From a naturopathic perspective: the very first thing that needs to be done to help reduce symptoms from endometriosis (even before looking at hormones) is to reduce inflammation and ensure a healthy gut ecology. Once this is done, the hormones will balance much easier, especially with incorporation of some mind/body work. Lastly, the Dutch hormone panel is a new test that provides a deeper look at the hormone balance in a person with endometriosis. www.greystoneshealth.com
From a chiropractic perspective: Deep breathing techniques will help to support the pelvic floor and core muscles. Your pelvic floor acts as a second diaphragm and when everything is working together, the nervous system is better supported and helps to reduce symptoms such as low back pain. www.backinbalanceclinic.ca
I also see that representatives from The Endometriosis Network Canada was present. Could you tell me more about that? What did they talk about? Any future events coming up? More support for local EndoSisters in that area?
Yes. I asked them to come and do a brief talk at the beginning of the event about what they do in case any women in attendance hadn’t heard of them before.
As of right now, we don’t have any future events planned. However, we do write blog articles for TENC and any other endo publications that are interested.
I know tickets were $20-30 and the price of admission included snacks, a make-up tutorial, and a chance to win door prizes. Where else did the funds go? I’m assuming overhead and payment for the guest speakers? Anything else?
The event was $20 and included admission, food and a chance to win door prizes. We initially tried offering a discounted rate so that it would encourage people to buy tickets ahead of time because we were offering food and needed a sense of numbers to prepare for. However, we weren’t selling a lot of tickets and were told that sometimes women with endo don’t know until the day before an event if they will feel well enough to attend. So we kept the price at $20. We wanted to keep the price low so it was affordable, but we needed a way to make back some of the money we paid for expenses. So essentially all the money we made from the event went to cover some of the overhead expenses, and we (meaning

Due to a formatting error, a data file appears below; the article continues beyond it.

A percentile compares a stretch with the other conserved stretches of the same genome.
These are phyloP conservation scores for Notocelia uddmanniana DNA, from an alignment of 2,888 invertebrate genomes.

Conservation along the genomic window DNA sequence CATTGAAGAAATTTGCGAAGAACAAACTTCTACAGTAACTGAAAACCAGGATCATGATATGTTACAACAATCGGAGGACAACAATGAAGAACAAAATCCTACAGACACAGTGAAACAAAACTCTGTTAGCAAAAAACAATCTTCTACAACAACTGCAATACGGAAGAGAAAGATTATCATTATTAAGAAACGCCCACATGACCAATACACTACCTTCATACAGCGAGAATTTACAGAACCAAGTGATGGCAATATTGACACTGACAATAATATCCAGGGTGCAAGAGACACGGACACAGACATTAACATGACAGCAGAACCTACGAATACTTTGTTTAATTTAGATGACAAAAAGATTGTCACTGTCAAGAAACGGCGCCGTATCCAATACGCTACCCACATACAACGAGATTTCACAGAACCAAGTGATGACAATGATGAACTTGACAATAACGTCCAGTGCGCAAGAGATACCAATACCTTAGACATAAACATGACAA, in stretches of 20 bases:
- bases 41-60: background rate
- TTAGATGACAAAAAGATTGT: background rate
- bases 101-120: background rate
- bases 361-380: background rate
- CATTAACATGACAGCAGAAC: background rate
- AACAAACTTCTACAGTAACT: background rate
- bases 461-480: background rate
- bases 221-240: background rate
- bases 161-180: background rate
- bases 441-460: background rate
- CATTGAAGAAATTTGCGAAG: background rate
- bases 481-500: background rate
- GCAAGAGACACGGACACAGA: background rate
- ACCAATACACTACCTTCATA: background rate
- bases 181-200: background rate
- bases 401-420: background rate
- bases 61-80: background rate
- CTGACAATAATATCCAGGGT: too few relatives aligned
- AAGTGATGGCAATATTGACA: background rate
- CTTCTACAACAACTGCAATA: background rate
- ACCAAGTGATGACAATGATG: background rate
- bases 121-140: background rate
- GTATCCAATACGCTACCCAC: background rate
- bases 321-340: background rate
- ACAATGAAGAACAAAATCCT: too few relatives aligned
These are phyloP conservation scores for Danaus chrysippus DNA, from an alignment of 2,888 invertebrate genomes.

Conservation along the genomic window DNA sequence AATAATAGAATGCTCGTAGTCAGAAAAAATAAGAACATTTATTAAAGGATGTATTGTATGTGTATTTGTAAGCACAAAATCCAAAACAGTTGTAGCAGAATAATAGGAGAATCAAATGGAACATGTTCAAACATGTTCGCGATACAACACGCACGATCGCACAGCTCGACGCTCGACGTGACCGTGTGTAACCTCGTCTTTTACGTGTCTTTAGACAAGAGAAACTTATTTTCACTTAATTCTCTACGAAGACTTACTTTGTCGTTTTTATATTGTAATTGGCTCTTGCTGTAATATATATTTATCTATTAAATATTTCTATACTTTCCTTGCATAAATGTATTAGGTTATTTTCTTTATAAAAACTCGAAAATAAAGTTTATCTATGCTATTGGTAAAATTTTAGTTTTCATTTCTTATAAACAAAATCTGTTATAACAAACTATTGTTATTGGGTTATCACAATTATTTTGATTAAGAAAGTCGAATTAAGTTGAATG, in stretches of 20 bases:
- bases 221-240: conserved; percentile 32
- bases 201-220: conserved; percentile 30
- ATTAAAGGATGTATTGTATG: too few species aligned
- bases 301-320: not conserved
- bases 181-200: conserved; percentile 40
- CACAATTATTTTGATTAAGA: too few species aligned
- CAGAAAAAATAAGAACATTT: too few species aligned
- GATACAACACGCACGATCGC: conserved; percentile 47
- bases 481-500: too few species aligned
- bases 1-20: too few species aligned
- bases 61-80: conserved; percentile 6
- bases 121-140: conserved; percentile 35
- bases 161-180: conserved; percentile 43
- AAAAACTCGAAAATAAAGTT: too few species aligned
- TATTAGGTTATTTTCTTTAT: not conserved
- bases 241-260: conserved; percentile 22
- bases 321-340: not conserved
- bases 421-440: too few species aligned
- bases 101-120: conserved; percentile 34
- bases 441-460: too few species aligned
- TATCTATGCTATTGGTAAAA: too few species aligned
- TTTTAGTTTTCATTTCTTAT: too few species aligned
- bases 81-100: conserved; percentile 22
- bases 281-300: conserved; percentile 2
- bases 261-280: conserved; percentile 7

Greystones Health) covered the rest.
If you could do anything differently, what would it be?
I don’t think so. We put a lot of effort into this event and were pleased with the result.
Any advice for EndoSisters reading this entry today?
In regards of event planning, be sure to give yourself lots of time to plan the event, and also consider the timing for the event. From my experience both planning and attending events, events held during the summer months usually have less people because people are busy outdoors enjoying the weather. When the weather is cooler, people are more likely to look for something to do.
In regards of a health perspective, my partner, Dr. Steyr has had success treating women with endo as a naturopathic doctor, whether it was managing symptoms or helping them prepare for pregnancy. I’ve heard many women say that they’ve run out of options to manage their endo symptoms, and so we want to give them a message of hope. There is always a way to better health, and it’s important to realize that this is a process which can take some time, but we’re here to help and support these women as they journey on their path to better health.
I want to thank Michelle, Elaina, Greystones Health, each of the presenters, and The Endometriosis Network Canada for taking the time to help spread the word about Endometriosis, other treatment options, and taking the time to respond to our questions. Keep up the great work!